“It's a world of laughter, A world of tears.
It's a world of hopes, And a world of fears.”
I swear to you, as a small child, I was absolutely sure that song had been written about Walt Disney World.
A tiny tot can find a lot of things to be afraid of at WDW. This catches many parents by surprise, as their dreams of sunshine and lollypops encounter the harsh realities of tears and tantrums. Fortunately, a little advance preparation can help head a lot of this off at the pass.
My first WDW memory is one of fear (my next one is of food, but we’ll save that for another day). I was quite small and in a stroller (which means I was younger than four, at which time my baby brother was the only child in our family with stroller privileges), and I encountered a bear! Okay, it was Winnie the Pooh. I’m telling you though, I was petrified. For starters, he was huge. Also, he had these weird-looking eyes and this bizarre “Hunny” pot on his head. I was completely freaked out. My parents were flabbergasted by this. My general fearlessness in the face of danger gave my mother many headaches and nightmares, but one tubby little cubby all stuffed with fluff could reduce me to a quivering mass.
This is actually pretty common amongst small children at WDW. Parents buy the autograph books and spend twenty minutes in line, only to have their children stubbornly refuse to pose with Goofy. I’ve found that a great way to deal with this is to introduce your child to the concept in stages. Start with the face characters – Peter Pan, Mary Poppins, the Disney Princesses, etc. The child can clearly see the person’s face, and interaction is much easier. From there, try a character meal, like Crystal Palace or Chef Mickey’s. The characters visit the diners in a laid-back, less structured manner that many children find less intimidating. At this point, children will usually accept the characters like the old friends that they are. Except the villains of course. Even older children occasionally have some issues here. Your kids know who the bad guys are, and often don’t see any good coming from hugging the likes of Captain Hook or Jafar.
Of course, the rides can be pretty scary, too. Disney does a great job with theming, and anxiety can start to build up before you even reach the queue. After my own terrifying experiences on Pirates of the Caribbean as a child, I thought I was totally prepared when I took my three-year-old daughter to Walt Disney World for her first trip. I’d start her off on the ride all children love, Dumbo the Flying Elephant. (Sigh) Apparently, my daughter is afraid of heights. Do you know what she did like? It’s a Small World. Over, and over, and over again.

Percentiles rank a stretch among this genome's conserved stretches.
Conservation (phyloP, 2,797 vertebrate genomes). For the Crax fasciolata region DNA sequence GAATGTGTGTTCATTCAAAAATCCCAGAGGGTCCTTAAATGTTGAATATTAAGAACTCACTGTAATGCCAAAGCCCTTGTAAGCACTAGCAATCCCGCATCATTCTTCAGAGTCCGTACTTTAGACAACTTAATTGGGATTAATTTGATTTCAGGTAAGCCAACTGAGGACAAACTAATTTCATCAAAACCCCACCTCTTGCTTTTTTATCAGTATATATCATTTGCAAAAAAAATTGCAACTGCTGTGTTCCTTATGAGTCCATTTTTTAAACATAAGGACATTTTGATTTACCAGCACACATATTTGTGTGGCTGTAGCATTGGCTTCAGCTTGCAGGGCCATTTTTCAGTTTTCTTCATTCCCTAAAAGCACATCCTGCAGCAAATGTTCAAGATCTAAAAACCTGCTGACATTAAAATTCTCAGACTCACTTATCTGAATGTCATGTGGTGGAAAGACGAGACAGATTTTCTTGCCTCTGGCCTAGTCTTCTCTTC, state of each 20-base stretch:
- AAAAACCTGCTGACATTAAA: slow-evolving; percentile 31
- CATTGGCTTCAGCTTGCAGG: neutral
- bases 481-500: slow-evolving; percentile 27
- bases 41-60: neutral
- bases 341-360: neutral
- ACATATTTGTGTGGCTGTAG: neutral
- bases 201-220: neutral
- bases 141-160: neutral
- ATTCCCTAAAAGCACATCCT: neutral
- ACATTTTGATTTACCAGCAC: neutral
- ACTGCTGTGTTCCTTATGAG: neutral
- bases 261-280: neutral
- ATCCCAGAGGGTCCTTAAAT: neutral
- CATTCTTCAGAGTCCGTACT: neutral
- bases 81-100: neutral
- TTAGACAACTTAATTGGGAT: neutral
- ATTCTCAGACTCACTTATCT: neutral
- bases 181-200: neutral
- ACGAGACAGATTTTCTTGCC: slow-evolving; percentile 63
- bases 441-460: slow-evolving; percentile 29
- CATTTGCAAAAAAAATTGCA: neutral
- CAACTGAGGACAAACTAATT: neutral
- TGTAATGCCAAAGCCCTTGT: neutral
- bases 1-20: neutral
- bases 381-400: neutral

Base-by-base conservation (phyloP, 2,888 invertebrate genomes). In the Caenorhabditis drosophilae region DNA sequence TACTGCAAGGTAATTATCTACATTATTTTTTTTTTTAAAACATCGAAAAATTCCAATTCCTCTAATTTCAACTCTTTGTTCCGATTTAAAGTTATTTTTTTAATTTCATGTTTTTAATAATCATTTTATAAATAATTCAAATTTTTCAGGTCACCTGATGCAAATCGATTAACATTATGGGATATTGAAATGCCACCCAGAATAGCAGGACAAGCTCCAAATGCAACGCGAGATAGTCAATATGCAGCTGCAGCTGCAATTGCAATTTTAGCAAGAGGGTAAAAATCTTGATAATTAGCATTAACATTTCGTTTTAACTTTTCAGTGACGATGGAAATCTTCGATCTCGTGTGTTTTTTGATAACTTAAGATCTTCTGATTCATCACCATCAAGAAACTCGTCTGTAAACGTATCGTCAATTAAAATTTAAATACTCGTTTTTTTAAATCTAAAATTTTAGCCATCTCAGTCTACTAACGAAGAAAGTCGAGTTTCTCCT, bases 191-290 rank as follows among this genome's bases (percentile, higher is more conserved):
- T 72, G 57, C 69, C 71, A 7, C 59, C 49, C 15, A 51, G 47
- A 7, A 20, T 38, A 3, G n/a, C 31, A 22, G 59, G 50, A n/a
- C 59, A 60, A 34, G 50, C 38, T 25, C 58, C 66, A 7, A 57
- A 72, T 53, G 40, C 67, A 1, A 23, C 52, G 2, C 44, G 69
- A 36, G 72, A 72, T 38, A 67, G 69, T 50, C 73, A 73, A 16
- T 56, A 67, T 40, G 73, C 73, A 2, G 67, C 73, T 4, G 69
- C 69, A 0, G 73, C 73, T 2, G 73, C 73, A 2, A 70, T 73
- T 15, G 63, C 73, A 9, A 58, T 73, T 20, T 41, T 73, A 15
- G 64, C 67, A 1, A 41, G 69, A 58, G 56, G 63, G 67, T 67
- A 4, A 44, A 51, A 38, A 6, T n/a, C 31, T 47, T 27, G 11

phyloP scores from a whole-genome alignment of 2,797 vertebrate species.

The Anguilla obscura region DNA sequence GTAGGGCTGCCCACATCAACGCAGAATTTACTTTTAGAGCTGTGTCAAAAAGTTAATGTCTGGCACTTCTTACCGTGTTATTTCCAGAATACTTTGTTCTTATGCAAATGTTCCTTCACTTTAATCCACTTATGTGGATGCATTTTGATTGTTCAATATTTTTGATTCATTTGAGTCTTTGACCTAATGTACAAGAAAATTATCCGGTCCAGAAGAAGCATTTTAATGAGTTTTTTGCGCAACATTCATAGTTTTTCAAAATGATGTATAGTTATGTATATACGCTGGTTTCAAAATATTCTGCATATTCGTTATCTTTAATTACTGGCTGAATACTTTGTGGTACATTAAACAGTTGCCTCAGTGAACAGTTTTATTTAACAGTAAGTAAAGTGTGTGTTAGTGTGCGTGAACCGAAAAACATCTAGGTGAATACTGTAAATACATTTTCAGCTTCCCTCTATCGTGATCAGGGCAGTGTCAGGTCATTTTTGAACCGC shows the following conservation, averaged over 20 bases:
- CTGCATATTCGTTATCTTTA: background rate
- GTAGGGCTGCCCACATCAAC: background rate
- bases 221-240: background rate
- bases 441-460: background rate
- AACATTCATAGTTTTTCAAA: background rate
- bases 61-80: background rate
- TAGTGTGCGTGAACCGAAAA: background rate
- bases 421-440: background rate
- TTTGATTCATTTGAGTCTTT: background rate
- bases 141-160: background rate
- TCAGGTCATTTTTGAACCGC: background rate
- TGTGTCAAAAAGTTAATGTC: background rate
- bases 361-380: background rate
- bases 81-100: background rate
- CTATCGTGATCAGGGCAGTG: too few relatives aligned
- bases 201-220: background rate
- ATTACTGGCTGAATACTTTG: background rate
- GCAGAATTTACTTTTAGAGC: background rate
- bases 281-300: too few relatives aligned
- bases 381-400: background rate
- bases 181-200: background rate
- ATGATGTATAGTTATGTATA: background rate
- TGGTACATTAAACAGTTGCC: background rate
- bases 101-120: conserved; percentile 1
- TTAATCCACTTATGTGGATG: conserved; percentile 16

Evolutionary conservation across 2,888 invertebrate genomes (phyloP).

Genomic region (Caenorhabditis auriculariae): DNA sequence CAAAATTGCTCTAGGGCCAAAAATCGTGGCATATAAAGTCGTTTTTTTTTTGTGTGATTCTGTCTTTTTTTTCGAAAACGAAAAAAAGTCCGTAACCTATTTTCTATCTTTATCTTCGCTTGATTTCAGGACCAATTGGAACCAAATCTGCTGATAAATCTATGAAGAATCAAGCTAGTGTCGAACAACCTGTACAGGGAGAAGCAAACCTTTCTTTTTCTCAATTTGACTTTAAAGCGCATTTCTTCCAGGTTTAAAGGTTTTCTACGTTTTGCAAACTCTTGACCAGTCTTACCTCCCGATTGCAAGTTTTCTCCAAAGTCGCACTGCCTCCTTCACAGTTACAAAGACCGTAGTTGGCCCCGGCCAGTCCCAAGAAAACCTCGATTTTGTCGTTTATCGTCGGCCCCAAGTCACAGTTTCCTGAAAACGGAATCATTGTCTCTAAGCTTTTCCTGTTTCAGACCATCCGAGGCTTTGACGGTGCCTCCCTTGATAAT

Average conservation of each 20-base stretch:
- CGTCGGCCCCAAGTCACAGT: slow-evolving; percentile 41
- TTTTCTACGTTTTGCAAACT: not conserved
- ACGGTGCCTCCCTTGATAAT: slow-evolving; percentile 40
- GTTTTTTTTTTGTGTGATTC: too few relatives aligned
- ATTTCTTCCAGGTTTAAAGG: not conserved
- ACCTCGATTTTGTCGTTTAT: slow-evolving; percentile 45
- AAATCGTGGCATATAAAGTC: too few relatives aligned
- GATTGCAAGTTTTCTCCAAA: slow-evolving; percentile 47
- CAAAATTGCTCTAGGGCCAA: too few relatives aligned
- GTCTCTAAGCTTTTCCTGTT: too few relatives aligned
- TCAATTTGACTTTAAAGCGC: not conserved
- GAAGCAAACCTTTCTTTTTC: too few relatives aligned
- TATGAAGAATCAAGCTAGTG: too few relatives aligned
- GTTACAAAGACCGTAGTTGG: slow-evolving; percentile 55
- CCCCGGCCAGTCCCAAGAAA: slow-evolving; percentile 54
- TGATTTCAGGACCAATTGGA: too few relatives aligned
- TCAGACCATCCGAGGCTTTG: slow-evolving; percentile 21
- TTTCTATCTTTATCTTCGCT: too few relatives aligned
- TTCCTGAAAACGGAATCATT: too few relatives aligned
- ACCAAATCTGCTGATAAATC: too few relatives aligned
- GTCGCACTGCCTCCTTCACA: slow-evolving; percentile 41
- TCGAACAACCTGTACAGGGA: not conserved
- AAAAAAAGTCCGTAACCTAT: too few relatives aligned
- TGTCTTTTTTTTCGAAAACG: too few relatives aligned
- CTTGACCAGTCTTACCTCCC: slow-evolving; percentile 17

When we returned when she was six, I thought these issues were behind us. After all, she had been talking about The Twilight Zone Tower of Terror for years, literally. She was so psyched to ride this! As we started to head down Sunset Boulevard, however, she started to change her mind. At this point, I actually resorted to bribery. We took her into a shop, and I let her select any hat she wanted. She chose this bright pink monstrosity that looked like a fishing hat with feathers around the brim. It was quite possibly the ugliest thing I’d ever seen, but it got her on the ride. She was obviously there under protest, however, and I started getting “the look” from other parents. You know, the “You are obviously a bad parent” look. I knew that she would really regret it if she didn’t ride it, however, and on we went. Of course, as we exited she declared it was the best ride ever and immediately wanted to ride it again. Is it possible to want to praise your child and beat it simultaneously? (I stuck with the praise, of course, with a tiny bit of “I told you so” thrown in. I’m only human, after all.)
There are a couple of planning tools that can help with these issues, although they obviously don’t relieve them entirely. Disney has some planning videos that you can order for free, and they will give your child a brief glimpse of many of the attractions. There’s also a video Disney released in 1990 in their Disney Sing-Along-Songs series entitled Disneyland Fun. While this is technically of Disneyland and not the Magic Kingdom, they are similar enough that this will give your child a good idea of what to expect. It also teaches them several of the songs from the attractions, and shows other children interacting with the characters. I love this video!
The more familiar your child is with the movies that inspire the attractions, the more excited about the trip they will be, and the more fun they will have. Revisiting these classic films will also help fill the time until your trip time arrives. And who knew prep work could be so much fun?